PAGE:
In the Wall Street Journal on Friday, famed investor Warren Buffett made an argument you often hear against raising the minimum wage: increase the Earned Income Tax Credit (EITC), instead.

“I may wish to have all jobs pay at least $15 an hour,” Buffett writes. “But that minimum would almost certainly reduce employment in a major way, crushing many workers possessing only basic skills. Smaller increases, though obviously welcome, will still leave many hardworking Americans mired in poverty.” He continued, “The better answer is a major and carefully crafted expansion of the Earned Income Tax Credit (EITC), which currently goes to millions of low-income workers.”

Buffett is right, to a point. Congress should expand the EITC, particularly for childless workers who can barely collect any benefits from the program. But Congressional Republicans have shown just about no authentic interest in expanding the EITC. If Buffet, a Democrat, wants to help out low-income workers, he needs to look elsewhere.

Republicans are the ones who typically broach the subject of expanding the EITC in lieu of raising the minimum wage, particularly in response to anyone on the left proposing an increase. And some top GOPers have proposed plans to expand the EITC independently. Senator Marco Rubio’s antipoverty plan, for instance, would convert the EITC into a similar program, called a wage enhancement, which would apply equally to working parents and childless workers. Representative Paul Ryan has also proposed expanding the EITC.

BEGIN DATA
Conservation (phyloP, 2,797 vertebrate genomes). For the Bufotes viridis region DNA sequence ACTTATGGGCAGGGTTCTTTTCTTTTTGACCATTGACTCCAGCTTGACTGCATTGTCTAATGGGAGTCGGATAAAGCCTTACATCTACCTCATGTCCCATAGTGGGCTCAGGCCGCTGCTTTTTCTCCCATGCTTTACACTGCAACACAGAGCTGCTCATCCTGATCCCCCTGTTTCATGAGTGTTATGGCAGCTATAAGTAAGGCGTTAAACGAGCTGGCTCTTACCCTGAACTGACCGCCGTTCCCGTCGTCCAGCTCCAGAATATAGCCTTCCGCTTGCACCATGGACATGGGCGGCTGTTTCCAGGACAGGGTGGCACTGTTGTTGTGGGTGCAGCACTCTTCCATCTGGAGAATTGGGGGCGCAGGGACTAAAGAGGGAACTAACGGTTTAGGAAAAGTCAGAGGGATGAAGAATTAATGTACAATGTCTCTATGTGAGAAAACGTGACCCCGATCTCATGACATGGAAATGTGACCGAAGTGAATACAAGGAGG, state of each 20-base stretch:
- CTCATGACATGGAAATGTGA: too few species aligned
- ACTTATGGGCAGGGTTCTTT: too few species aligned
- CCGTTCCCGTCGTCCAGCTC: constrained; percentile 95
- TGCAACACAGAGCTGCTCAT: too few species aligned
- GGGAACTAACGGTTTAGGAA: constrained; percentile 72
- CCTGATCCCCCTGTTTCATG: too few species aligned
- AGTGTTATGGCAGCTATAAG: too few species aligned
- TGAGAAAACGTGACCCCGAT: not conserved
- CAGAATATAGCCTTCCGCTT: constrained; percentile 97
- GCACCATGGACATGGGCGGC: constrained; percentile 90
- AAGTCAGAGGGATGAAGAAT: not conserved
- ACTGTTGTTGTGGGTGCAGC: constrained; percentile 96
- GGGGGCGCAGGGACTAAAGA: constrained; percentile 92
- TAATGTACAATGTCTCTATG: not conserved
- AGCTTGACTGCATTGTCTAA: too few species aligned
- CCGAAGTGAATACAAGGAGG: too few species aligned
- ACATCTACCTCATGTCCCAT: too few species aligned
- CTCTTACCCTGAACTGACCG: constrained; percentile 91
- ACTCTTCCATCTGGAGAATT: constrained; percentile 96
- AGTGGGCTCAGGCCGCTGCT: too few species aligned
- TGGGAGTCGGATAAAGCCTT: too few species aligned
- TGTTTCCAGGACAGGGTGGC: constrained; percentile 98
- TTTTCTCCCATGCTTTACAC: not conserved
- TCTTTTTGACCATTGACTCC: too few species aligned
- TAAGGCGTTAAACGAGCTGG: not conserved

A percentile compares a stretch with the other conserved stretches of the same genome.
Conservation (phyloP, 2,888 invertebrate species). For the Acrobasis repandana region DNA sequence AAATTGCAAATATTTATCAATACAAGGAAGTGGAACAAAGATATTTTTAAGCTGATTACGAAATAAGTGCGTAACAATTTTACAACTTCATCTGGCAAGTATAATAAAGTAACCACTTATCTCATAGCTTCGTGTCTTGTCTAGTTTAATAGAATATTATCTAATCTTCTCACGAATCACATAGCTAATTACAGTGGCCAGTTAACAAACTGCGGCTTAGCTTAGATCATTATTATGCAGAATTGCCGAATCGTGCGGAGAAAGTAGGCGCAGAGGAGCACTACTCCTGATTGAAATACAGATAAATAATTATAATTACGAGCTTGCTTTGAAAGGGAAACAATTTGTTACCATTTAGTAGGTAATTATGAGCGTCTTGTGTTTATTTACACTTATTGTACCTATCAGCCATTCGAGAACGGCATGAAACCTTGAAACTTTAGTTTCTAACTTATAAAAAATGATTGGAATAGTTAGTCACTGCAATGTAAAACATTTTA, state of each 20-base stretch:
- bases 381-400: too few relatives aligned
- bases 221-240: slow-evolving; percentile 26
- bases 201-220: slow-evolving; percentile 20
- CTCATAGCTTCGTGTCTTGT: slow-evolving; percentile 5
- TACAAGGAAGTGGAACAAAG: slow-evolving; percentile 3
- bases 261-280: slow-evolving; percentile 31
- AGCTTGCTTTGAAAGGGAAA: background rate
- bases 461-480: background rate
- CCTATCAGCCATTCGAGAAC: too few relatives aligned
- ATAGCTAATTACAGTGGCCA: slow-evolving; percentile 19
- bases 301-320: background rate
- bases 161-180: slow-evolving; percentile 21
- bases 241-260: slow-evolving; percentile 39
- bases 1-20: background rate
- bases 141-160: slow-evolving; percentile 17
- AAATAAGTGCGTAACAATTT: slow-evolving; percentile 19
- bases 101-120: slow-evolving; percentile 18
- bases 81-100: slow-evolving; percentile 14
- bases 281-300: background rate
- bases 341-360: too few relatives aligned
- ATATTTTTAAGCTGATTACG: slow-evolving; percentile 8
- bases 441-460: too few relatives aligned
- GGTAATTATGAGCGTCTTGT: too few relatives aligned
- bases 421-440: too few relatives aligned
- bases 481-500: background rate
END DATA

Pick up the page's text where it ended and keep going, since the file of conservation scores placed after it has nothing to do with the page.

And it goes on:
Yet, expanding the EITC costs money—and that’s where problems with those plans arise. Rubio just ignores this altogether. His plan would somehow increase benefits for childless workers, keep benefits constant for everyone else, and still be deficit neutral. That’s mathematically impossible. And Ryan’s plan would take money from other antipoverty programs. Meanwhile, Republicans have been in control of both houses of Congress for a few months now, and there are no signs that they are interested in expanding the EITC. The only bills any Republicans have introduced related to the EITC would instead limit it, mostly to prevent undocumented immigrants from collecting benefits (especially those that received deferred status under President Barack Obama’s executive action on immigration).

On the other hand, the president included the EITC expansion in his budget for the 2016 fiscal year. Representative Richard Neal, a Democrat, also has introduced a bill so that childless workers can collect more in benefits from the program.

Given all of this, which party seems more serious about expanding the Earned Income Tax Credit?

Whatever the feasibility of Buffet's EITC proposal, he's right to be concerned about raising the minimum wage all the way to $15 per hour. Los Angeles’s plan to do just that carries serious risks of unintentionally hurting low-income workers. That’s a dangerous experiment to run in as big of a city as Los Angeles. To do so across the country—where incomes vary much more—would be foolhardy and potentially very cruel. But smaller minimum wage increases, as Buffett hints at, would still help millions of workers, with a far smaller chance of an employment effect.

Labor unions and progressive groups have done an impressive job organizing around the minimum wage and forcing both low-wage employers and local governments to raise their minimum wages. Buffett’s op-ed, in effect, discourages that organizing by promoting a different government policy. But it’s a policy that has no chance of passing Congress and thus no chance of helping those workers. The policy analysis of it may be correct, but the politics of it are wrong—and that makes it counterproductive.